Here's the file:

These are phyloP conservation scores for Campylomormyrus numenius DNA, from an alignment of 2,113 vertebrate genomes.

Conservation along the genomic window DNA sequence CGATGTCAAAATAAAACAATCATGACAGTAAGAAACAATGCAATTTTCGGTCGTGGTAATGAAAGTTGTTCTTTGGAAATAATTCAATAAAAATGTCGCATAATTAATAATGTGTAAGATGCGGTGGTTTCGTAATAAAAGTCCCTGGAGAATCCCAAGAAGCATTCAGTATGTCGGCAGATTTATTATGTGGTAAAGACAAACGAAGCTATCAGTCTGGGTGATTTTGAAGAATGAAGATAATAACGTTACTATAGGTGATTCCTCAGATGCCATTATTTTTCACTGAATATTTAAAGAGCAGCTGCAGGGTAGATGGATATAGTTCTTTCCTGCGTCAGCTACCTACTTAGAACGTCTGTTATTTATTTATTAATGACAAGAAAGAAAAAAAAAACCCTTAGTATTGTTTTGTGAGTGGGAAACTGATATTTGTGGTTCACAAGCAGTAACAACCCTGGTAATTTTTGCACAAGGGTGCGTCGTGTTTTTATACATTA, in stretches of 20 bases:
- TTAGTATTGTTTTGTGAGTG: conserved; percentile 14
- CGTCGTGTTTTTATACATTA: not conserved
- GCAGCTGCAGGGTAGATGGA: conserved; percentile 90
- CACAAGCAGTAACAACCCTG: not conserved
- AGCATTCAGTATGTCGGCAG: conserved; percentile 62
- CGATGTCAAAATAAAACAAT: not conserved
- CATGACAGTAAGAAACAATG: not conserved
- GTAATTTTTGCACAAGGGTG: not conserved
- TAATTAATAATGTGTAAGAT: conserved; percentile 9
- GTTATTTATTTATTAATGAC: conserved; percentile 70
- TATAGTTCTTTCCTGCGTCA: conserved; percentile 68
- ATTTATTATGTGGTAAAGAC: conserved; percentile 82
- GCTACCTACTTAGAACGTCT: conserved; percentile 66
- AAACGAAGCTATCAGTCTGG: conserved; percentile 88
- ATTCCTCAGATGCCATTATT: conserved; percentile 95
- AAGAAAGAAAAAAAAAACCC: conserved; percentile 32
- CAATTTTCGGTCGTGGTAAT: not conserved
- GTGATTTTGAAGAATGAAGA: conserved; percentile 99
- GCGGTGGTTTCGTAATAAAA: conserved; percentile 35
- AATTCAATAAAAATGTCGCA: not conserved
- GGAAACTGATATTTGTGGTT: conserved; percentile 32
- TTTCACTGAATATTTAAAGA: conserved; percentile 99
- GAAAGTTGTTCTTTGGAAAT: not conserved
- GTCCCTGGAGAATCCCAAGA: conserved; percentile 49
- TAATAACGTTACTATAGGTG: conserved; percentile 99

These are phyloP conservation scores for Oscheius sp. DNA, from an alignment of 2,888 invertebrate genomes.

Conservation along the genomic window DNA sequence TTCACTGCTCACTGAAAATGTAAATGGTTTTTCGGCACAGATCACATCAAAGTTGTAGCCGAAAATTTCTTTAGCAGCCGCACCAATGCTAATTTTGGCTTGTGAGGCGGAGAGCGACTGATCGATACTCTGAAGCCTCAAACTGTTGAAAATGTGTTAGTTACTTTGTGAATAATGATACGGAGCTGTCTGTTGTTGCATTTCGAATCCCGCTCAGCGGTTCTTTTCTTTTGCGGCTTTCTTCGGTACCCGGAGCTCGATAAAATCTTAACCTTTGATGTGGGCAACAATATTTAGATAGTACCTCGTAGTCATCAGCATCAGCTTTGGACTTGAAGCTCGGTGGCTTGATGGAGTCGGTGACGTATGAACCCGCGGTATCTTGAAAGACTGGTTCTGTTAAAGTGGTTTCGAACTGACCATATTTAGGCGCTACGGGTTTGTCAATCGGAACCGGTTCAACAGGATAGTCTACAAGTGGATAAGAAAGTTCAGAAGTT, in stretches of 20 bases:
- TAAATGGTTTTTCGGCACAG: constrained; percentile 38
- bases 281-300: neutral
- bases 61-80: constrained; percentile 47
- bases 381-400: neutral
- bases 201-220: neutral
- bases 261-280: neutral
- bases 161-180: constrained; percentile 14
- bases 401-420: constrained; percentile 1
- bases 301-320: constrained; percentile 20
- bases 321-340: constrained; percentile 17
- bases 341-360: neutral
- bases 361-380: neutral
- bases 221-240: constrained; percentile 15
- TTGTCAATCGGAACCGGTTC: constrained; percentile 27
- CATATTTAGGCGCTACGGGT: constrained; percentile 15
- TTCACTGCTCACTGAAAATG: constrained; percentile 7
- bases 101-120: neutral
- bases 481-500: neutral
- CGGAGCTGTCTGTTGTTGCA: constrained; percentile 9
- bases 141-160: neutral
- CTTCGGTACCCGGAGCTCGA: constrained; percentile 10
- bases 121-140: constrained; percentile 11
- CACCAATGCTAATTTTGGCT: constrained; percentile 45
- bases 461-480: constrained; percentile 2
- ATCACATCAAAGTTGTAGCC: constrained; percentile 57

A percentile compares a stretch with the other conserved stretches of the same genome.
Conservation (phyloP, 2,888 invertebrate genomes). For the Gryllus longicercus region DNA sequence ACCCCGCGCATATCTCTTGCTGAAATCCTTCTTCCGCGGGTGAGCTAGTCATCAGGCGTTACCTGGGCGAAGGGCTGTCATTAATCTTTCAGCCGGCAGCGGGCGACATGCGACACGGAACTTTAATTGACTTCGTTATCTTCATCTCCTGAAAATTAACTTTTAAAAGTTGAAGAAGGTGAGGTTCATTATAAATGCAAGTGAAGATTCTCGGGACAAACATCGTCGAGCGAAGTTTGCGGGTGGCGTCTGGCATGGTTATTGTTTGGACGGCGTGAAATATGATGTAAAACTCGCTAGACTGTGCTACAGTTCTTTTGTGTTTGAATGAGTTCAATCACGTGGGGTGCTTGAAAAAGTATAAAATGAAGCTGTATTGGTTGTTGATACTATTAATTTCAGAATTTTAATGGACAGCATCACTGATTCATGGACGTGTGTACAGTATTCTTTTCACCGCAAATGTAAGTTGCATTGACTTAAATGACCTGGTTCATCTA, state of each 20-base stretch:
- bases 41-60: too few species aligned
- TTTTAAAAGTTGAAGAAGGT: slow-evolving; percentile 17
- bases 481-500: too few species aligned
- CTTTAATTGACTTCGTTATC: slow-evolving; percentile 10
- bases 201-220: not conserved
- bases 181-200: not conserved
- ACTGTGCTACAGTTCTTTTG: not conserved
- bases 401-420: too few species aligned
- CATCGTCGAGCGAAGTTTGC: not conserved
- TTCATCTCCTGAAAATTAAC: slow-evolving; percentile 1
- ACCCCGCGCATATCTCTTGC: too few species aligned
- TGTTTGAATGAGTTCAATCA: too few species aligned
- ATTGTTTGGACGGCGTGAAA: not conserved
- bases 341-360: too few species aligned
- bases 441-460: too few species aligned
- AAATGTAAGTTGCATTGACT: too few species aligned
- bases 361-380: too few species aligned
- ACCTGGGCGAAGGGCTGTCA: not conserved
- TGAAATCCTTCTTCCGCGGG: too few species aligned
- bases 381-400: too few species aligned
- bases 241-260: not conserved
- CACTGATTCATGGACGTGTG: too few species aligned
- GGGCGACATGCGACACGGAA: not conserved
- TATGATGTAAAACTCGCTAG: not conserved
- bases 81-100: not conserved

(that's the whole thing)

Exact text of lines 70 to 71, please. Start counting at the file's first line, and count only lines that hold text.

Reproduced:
- bases 341-360: too few species aligned
- bases 441-460: too few species aligned